Australian fiction review

(in)sanity: reading prelude to christopher

Hello friendly readers,

This is a very exciting post. This is the review of my final university set text. After this book, I no longer have assigned novels or books to read. At last count I am eleven weeks and 4,200 words away from completing my degree and graduation so fun times ahead.

So without any further rambling, here are my thoughts on Eleanor Dark’s Prelude to Christopher.

This was the first Australian book I have read that didn’t revolve entirely around the Australian landscape or setting in some way or another. Although there are obvious elements of Australian culture and values, for me it was significantly different to all the other Australian literature I have read.

The basis of the book is the exploration of hereditary mental illness and insanity. The main questions posed are whether mental illness is hereditary and can be passed on through genetics, whether being told you’re mentally ill can result in making you mentally ill and whether there is a way of breaking the cycle of events around you.

Although the discussions of eugenics may seem a little confronting and worrisome, the novel was written before World War II, an important factor to keep in mind while reading. In this sense, Dark effectively captures some of the discussions and opinions occurring in Australia and other countries during the period.

The novel, similar to the writings of Virginia Woolf and James Joyce, takes place over a short amount of time, just four days. This works as Dark intersperses the present with the past to create an interesting collage of stories, characters and events. It also means the story ends up with an interesting crime/mystery fiction feel as the reader tries to put the pieces together.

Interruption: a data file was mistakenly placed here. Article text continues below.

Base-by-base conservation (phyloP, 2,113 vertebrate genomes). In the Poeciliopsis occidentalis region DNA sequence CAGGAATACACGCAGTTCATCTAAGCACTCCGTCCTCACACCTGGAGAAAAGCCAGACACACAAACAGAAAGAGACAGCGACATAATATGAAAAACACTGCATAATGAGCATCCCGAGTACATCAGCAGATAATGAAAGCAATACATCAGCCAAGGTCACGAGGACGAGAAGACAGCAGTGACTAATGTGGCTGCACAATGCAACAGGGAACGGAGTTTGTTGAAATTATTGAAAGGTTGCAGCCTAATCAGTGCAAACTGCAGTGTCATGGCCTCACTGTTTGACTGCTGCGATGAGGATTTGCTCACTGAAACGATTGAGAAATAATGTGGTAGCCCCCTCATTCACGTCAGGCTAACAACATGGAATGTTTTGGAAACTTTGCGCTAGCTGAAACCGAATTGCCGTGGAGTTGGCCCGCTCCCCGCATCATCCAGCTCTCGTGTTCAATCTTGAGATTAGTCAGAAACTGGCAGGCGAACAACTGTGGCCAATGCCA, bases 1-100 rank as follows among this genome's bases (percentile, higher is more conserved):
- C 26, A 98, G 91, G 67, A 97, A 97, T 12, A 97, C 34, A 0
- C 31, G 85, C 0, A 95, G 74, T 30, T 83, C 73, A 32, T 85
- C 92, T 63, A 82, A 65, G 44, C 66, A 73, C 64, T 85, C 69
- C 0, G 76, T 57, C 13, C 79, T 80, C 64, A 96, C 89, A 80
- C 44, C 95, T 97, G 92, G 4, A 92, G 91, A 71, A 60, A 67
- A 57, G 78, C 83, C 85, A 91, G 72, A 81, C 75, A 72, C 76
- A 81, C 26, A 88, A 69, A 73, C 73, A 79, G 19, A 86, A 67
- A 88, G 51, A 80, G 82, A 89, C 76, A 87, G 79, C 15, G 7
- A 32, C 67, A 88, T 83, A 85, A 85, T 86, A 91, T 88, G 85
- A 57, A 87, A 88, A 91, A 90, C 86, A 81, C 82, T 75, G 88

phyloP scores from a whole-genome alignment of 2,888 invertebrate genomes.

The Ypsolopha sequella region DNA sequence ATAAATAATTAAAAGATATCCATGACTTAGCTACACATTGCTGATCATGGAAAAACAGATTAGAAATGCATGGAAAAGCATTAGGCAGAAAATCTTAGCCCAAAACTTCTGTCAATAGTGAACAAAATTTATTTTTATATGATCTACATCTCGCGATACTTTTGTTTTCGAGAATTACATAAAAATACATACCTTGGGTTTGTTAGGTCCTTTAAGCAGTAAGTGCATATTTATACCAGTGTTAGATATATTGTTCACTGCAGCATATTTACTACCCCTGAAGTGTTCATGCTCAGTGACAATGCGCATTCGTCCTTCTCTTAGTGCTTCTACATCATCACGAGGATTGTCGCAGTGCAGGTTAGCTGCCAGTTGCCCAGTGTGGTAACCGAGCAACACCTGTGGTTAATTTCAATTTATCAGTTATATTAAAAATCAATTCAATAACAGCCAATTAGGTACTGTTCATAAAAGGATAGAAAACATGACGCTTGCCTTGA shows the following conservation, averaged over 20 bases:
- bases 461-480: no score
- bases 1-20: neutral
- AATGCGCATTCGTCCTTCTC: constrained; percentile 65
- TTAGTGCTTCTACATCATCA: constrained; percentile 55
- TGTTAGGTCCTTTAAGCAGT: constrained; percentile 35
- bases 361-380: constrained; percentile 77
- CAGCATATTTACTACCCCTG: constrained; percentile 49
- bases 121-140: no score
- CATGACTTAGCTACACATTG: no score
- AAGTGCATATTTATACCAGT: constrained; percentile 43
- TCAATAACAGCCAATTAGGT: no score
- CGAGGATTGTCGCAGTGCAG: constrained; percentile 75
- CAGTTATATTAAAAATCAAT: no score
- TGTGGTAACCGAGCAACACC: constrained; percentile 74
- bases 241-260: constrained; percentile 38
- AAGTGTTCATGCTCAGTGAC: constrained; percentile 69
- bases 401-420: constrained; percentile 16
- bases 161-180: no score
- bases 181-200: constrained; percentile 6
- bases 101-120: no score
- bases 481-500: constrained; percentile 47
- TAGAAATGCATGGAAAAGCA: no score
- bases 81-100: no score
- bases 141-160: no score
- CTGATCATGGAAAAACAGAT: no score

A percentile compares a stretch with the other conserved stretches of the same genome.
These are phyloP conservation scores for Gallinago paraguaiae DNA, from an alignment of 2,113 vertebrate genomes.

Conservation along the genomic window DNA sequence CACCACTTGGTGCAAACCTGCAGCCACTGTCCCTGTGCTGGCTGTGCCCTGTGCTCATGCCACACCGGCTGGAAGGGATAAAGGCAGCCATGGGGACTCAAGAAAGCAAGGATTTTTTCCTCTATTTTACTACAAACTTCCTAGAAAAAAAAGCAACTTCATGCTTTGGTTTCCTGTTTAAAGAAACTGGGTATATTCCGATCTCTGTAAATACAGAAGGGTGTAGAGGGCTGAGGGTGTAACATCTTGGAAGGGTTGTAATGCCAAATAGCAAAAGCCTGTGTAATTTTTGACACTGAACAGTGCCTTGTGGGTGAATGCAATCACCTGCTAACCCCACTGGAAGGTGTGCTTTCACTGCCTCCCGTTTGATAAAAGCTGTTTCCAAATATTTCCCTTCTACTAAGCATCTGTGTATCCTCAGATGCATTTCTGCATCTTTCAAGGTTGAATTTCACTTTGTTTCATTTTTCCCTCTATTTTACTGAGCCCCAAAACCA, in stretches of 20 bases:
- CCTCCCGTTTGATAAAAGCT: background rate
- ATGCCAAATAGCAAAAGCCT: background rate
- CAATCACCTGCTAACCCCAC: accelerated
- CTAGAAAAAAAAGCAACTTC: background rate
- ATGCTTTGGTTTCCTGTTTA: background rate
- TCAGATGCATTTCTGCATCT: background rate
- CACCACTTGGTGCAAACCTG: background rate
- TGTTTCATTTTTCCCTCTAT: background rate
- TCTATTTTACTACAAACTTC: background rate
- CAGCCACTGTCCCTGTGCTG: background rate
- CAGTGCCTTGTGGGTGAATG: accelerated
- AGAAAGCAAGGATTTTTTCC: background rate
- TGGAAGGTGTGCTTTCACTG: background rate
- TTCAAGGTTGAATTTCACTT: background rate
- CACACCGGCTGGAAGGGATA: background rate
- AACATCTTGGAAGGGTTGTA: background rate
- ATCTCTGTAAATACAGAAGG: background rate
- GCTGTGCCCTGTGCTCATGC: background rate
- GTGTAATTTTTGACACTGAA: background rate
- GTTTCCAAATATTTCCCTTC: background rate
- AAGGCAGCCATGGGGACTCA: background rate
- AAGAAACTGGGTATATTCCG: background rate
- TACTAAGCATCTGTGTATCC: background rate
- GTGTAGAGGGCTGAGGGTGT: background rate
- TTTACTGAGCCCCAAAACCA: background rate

The novel reflects on a variety of characters, their lifestyles and circumstances and the ways in which these impact and inform their mental and emotional stability. Overall, it represents the shifting ideologies and new ideas that were forming in Australia and other countries in the period before WWII.

It was a very enjoyable read and I was completely drawn into the world and characters, even questioning my own mental stability at times. It has changed my perspective on contemporary and pre-war Australian literature and greatly improved my outlook for the remainder of the course.

From the internet friend who has stopped questioning her mental stability (coz we all know there are a few bits missing),

The Cat


the cards we are dealt: reading i am the messenger

This week’s book as voted into the 101 Club as one of the 101 Best Books as voted for by Dymocks readers and it definitely deserves it.

I Am the Messenger by Markus Zusak was one of the few highlights of the couple of days in which I was based in my bed surrounded by tissue boxes, Strepsil packets and steaming hot mugs of tea..

Luckily, I can safely say, this book was a fantastic bedside companion. Between sneezes, I gripped the pages of the book, quickly turning through the chapters. At every point, I wanted to continue reading and managed to finish the book in under 48 hours (granted I was stuck in bed, but it is an amazing experience nonetheless).

Many of you may now be familiar with the work of Markus Zusak because of the recent film adaptation of his novel, The Book Thief. If you aren’t familiar with his work, get familiar. I read The Book Thief a few years ago and was impressed, but I Am the Messenger definitely put Markus Zusak on a whole new level for me.

This book was a gift I bought for myself that went well beyond my expectations. What I was expecting was an enjoyable plot with interesting characters all portrayed through beautiful language. What I got was so much more than that.

Sometimes when you read a book, you get caught up in the world, but when you finish the last page, you close the book, slip it back onto the shelf and continue about your life.